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How to Avoid Injury: Know Your Limitations When You’re Making Bad Decisions

Posted Feb 16 2011 9:18pm
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In April of 2009 I started running again after about 6  months of inactivity.  I had a very bad illiotibial (IT) band injury that flared up about a week after the 2008 NY Marathon.  Since resurrecting my running career and learning so much about injury prevention and how to structure a high-quality training program, I started to think I was invincible.

How to Avoid Injury: Don't Dance on Tired Legs

Man, I was wrong.

I think I needed a good kick in the ass to realize that I’m mortal.  I am not Wolverine.  If I make stupid decisions then I will get hurt if I don’t back off.  Luckily, I think I’ve pulled some great lessons from this experience.

On March 27th I decided to run a time trial.  My training had been going very well since January and I had nearly three months of 60+ miles per week.  I decided my time trial distance would be 3,000 meters run on an outdoor track.

I had no goals for my overall time except to start at my PR 3k pace (about 72 seconds per 400m – my PR is 9:04 from 2006).  My first risky decision was to wear my polka-dot Nike Ventulus spikes.  They are my favorite distance racers ever made and I feel fast every time I put them on.

Running the time trial in spikes was too aggressive because I haven’t run in them in years.  I also have not been doing enough barefoot work.  I should have known my limitations concerning my lower leg and foot strength and opted for my trainers.  It’s just a time trial, after all.

The 3k went awful: I went out in 71 for the first quarter and almost immediately settled into 77 and 78 second 400′s.  I felt frustrated because I wasn’t tired aerobically, I just didn’t have that extra gear to push the pace.  I finished in 9:38, changed my shoes, and went off for my 20 minute warm-down.

Mistake number two was not doing any preventative maintenance work after this hard effort.  Sure, I ran for 20 minutes to warm-down but I knew that I needed flexibility and some light strength work to help my legs recover.  I didn’t ice or use a foam roller either.

I also happened to have a wedding the night of my time trial.  After the ceremony, the reception started…with an open bar.  I’m a sucker for free drinks (who’s not?) and after a few too many I found myself dancing like a madman for three hours.  Dress shoes + booze + dancing = not a good idea for tired legs.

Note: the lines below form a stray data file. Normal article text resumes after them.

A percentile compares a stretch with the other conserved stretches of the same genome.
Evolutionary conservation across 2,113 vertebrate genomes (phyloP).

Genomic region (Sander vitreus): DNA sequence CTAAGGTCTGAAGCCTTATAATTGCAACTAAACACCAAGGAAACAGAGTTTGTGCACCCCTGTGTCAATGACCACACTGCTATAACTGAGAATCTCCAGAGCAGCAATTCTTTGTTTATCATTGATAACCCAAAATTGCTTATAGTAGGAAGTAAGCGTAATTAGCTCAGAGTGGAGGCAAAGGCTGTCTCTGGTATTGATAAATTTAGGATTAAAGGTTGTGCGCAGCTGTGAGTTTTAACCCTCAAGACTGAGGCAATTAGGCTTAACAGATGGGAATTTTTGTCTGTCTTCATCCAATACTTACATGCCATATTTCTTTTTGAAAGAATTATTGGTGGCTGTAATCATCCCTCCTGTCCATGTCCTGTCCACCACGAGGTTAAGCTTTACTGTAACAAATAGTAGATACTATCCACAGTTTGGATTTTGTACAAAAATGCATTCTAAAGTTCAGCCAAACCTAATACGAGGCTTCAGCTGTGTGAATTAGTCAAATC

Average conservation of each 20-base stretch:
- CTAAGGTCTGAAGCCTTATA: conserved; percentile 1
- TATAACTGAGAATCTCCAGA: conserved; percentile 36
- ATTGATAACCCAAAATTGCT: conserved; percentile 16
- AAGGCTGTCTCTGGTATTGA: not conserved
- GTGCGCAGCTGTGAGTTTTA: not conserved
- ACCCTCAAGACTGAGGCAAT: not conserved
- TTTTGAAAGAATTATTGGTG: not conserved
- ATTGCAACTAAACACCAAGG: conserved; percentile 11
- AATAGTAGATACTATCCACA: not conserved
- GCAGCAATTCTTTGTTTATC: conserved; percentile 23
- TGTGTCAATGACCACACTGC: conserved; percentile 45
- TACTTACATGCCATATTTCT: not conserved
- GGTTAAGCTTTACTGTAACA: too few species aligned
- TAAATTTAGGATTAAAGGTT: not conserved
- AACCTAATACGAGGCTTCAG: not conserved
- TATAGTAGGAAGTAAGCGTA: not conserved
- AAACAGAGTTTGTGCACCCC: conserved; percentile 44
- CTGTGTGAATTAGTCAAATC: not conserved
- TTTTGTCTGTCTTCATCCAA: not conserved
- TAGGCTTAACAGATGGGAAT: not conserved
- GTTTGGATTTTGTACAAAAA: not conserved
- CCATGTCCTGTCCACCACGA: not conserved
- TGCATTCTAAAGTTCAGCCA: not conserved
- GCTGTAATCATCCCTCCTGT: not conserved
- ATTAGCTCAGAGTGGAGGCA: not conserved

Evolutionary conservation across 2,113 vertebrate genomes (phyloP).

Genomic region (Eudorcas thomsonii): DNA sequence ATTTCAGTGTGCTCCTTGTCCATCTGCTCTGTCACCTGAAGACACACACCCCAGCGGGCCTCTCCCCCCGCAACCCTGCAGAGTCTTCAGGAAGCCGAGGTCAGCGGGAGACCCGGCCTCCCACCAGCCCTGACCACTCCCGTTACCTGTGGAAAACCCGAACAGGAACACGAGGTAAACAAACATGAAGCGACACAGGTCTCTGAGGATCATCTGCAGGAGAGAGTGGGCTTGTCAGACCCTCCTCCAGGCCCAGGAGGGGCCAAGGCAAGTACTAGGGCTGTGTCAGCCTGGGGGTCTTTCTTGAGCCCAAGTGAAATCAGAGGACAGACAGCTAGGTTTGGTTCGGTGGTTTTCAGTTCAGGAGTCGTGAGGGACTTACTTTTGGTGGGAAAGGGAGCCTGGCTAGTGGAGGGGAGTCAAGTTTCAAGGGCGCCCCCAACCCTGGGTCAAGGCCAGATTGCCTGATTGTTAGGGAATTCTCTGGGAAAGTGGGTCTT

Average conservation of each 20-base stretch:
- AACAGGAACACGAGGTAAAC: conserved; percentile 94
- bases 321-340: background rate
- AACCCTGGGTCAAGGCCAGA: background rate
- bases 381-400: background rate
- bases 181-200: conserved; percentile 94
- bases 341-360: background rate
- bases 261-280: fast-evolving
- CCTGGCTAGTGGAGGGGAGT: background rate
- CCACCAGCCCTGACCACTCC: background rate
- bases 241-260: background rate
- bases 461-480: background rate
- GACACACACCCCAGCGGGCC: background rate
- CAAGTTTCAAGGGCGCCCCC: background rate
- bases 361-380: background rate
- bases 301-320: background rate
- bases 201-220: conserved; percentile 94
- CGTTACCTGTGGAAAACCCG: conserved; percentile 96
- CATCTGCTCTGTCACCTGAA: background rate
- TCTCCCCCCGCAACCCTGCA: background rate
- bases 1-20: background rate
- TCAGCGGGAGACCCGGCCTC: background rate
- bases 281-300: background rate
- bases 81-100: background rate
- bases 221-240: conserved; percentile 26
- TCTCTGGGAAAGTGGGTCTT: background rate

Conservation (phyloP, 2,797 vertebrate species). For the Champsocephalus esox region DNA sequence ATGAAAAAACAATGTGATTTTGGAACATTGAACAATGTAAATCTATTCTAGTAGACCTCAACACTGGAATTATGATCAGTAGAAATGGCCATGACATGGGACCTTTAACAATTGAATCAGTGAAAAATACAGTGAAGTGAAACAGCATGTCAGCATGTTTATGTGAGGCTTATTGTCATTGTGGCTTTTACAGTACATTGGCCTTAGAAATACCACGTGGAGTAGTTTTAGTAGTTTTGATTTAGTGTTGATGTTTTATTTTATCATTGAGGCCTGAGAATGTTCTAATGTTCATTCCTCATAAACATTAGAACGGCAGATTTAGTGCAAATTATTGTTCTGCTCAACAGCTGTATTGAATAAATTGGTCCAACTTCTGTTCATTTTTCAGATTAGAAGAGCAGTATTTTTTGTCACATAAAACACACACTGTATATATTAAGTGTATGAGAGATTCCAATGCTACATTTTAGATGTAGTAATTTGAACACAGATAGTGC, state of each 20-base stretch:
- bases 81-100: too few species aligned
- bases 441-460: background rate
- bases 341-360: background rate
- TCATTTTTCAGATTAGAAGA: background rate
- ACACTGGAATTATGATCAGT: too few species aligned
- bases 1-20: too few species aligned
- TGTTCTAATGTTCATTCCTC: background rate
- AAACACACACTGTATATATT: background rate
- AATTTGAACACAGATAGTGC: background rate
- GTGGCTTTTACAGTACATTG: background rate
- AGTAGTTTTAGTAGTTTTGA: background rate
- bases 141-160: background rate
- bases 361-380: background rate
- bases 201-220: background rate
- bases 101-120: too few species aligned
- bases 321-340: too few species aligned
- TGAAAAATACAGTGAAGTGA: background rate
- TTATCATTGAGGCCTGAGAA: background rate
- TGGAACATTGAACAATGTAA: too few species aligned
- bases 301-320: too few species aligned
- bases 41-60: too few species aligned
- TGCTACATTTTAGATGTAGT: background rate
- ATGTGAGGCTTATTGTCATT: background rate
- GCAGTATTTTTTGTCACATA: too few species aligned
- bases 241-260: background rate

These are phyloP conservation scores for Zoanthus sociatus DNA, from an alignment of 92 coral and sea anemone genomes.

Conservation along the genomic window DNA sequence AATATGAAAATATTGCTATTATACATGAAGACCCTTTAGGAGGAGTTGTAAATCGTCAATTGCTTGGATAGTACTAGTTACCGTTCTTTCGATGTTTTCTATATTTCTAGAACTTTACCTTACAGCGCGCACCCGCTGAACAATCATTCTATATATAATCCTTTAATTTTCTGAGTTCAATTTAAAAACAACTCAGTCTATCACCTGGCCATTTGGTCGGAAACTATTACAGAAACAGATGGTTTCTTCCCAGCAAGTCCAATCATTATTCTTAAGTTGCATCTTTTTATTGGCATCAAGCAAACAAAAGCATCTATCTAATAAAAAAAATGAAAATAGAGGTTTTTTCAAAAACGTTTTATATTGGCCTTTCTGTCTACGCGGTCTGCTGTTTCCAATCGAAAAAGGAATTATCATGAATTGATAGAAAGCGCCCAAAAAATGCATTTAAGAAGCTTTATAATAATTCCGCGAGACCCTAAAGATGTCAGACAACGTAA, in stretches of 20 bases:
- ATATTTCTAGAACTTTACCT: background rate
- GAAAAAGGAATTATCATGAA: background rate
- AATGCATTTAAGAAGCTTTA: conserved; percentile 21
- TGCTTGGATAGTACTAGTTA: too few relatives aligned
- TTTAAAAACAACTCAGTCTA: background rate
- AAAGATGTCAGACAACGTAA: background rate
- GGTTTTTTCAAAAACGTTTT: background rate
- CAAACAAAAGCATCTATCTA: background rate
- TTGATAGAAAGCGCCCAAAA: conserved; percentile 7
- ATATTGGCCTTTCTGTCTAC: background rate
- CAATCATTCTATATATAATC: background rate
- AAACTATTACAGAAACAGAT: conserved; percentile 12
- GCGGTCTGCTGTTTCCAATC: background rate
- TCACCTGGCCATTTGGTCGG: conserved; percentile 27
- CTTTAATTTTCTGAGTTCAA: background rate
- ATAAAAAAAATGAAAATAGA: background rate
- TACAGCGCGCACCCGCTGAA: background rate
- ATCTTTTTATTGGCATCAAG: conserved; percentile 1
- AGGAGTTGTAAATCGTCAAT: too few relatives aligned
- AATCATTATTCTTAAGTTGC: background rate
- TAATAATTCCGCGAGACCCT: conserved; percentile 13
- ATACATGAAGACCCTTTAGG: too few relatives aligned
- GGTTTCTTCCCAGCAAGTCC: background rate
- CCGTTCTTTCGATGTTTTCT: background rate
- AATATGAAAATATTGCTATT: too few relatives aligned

The next day I had no intention to shorten my distance run.  Bad idea. After about 39 minutes, my left arch started to get increasingly painful.  I turned around and went home, cutting my 15 mile scheduled run down to nine miles.

After five minutes on the treadmill the next day, my arch was still sore.  I made the decision to take the rest of the week off.  I had been planning a recovery week anyways and this seemed like a good idea.

I should know better at this point that you can’t burn the candle at both ends and expect to be healthy.  Hindsight is 20/20 and as I look back on that weekend, I see disaster coming a mile away.  What if I wore my trainers for the 3k and then iced?  What if danced for two hours instead of three?  What if I cut my Sunday run to 35 minutes?

These variables could have kept me healthy.  I need to see the warning signs as they’re hitting me in the face rather than a week later.  It’s important to learn from your mistakes instead of blindly repeating them training cycle after training cycle.

While I wanted to train for another week before taking some time off, this mini-injury came at a good time.  I was planning time off anyways and I had no important races lined up.  It also reinforced some good practices and habits that I think we all need reminding of from time to time:

  1. Ease into racing in spikes.  They are aggressive and can make you really sore.
  2. Preventative or “prehab” work is vital especially after hard workouts.
  3. Easy on the booze!
  4. Dancing is another stress on your legs.  Too much stress can injure you.
  5. Dancing in dress shoes with an elevated heel and a stiff sole is even worse.
  6. Inflexibility with your training when you know you’re tired is asking for an injury.

I know that moving forward, I am going to be more aware of how my workouts and social life are affecting my body.  I have a good test this weekend: a two day bachelor party.  I’m hoping to complete my scheduled workouts if I’m feeling good but if not then no big deal.  How many bachelor parties do you attend in your life?

What about you – what kind of training mistakes have you made?  Do you burn the candle at both ends?

Photo credit: Jim Reeves

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